Narrow server farm vote shows legislative rift on tax breaks
LANSING (AP) — A razor-thin legislative vote on tax breaks for a Grand Rapids-area data center could portend problems for other companies or industries hoping to secure incentives to stay in or expand into Michigan.
In the Republican-led Legislature’s final days of voting this year, it was not a major expansion of gambling or the restoration of budget vetoes that drew the most debate.
Instead, a deeply divided House spent more than an hour debating and passing, by the slimmest of margins after some arm-twisting, a bill that would give additional tax exemptions to Switch.
The Las Vegas-based company opened a mega-campus of computer servers in suburban Grand Rapids in 2017, after Michigan exempted it and “co-located” clients from sales, use and business equipment taxes. Switch also was freed of many property taxes under a 2016 agreement.
The legislation would clarify that Switch is exempt from certain school taxes it was assessed for the first time about a year ago. Switch has conceded that the deal as written clearly does not abate some taxes but has said the levies run counter to its “understanding” of the agreement with the state, Kent County and Gaines Township.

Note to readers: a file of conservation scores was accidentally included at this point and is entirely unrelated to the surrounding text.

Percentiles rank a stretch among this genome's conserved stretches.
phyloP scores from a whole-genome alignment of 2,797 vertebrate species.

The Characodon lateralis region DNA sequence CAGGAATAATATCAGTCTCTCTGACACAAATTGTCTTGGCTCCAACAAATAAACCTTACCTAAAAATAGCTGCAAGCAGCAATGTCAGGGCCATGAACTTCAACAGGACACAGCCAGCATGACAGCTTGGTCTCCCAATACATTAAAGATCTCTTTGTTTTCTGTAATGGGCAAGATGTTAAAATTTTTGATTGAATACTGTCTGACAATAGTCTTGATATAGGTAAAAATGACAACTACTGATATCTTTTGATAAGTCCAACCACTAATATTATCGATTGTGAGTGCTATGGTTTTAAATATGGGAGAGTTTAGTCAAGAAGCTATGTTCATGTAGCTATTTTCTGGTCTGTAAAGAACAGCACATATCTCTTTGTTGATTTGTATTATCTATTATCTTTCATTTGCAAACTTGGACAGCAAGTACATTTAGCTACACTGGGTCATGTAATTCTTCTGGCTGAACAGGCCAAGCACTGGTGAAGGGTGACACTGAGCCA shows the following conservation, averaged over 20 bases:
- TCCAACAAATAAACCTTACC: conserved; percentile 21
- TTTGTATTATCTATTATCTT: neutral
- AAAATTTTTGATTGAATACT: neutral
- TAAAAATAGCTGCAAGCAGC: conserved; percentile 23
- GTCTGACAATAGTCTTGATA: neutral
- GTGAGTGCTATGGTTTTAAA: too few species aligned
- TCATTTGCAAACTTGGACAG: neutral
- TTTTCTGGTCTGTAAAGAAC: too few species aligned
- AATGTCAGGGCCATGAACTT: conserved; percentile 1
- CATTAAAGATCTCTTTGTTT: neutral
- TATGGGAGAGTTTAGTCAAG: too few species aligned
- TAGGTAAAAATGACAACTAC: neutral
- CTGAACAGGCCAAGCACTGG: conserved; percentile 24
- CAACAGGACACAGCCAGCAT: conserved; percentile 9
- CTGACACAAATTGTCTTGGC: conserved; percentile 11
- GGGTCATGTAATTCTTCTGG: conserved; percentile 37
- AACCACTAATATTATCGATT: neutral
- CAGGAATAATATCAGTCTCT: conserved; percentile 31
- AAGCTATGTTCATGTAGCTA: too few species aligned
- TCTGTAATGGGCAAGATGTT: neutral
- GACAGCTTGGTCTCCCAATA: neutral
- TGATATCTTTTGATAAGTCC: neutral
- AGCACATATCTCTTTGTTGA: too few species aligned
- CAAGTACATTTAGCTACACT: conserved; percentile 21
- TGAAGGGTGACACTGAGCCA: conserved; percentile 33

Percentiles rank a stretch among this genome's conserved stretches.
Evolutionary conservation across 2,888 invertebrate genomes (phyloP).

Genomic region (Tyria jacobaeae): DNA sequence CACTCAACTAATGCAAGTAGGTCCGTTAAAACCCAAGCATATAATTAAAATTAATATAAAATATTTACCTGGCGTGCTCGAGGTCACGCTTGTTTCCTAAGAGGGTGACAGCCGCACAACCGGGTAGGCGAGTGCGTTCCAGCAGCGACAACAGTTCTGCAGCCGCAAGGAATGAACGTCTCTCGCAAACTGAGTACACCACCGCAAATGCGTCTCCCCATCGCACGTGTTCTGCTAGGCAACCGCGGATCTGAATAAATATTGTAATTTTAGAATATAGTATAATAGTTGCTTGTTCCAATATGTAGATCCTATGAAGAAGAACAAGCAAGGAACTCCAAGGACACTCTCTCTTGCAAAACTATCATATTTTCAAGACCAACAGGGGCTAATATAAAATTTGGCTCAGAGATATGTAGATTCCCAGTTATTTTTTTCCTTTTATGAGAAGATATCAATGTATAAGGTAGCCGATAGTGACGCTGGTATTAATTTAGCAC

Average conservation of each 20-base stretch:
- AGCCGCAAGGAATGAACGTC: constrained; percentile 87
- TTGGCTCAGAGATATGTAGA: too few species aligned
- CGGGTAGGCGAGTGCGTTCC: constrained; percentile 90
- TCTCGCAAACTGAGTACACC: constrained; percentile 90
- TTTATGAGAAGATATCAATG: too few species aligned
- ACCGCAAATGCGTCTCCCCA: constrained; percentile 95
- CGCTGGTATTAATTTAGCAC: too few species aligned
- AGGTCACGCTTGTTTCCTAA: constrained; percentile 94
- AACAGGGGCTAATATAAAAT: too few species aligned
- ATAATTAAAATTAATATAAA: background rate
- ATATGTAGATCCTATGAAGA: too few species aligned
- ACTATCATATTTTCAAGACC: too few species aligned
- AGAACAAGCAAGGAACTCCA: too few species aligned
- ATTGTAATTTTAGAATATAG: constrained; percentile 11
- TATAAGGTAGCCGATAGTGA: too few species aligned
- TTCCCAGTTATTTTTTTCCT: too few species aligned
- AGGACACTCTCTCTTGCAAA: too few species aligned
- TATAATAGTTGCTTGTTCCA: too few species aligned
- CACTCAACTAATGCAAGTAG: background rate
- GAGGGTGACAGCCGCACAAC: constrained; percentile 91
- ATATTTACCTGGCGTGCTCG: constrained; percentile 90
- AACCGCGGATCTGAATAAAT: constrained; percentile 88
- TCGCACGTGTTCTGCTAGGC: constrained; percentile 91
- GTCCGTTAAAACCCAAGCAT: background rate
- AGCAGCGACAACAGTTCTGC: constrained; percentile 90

The bill sparked contention in the House, where it passed 55-53 on Wednesday, even after Switch and two school districts worked out their differences.
The Senate, which passed a different version of the measure in September, adjourned for the year without voting.
The legislation may ultimately be signed into law. But the controversy surrounding it is more evidence of the difficulty facing lawmakers and economic development officials who still want such incentives after the state previously cut business taxes.
Michigan’s $200 million “Good Jobs” program, which is used to attract large-scale business expansions, will expire at the end of December after the Senate declined to vote to renew it and raise the cap to $500 million.
Companies keep all or half of the income taxes if they create new jobs paying at least the regional average.
The incentives helped to entice Fiat Chrysler to build an assembly plant in Detroit and drug maker Pfizer to add a manufacturing plant in the Kalamazoo area.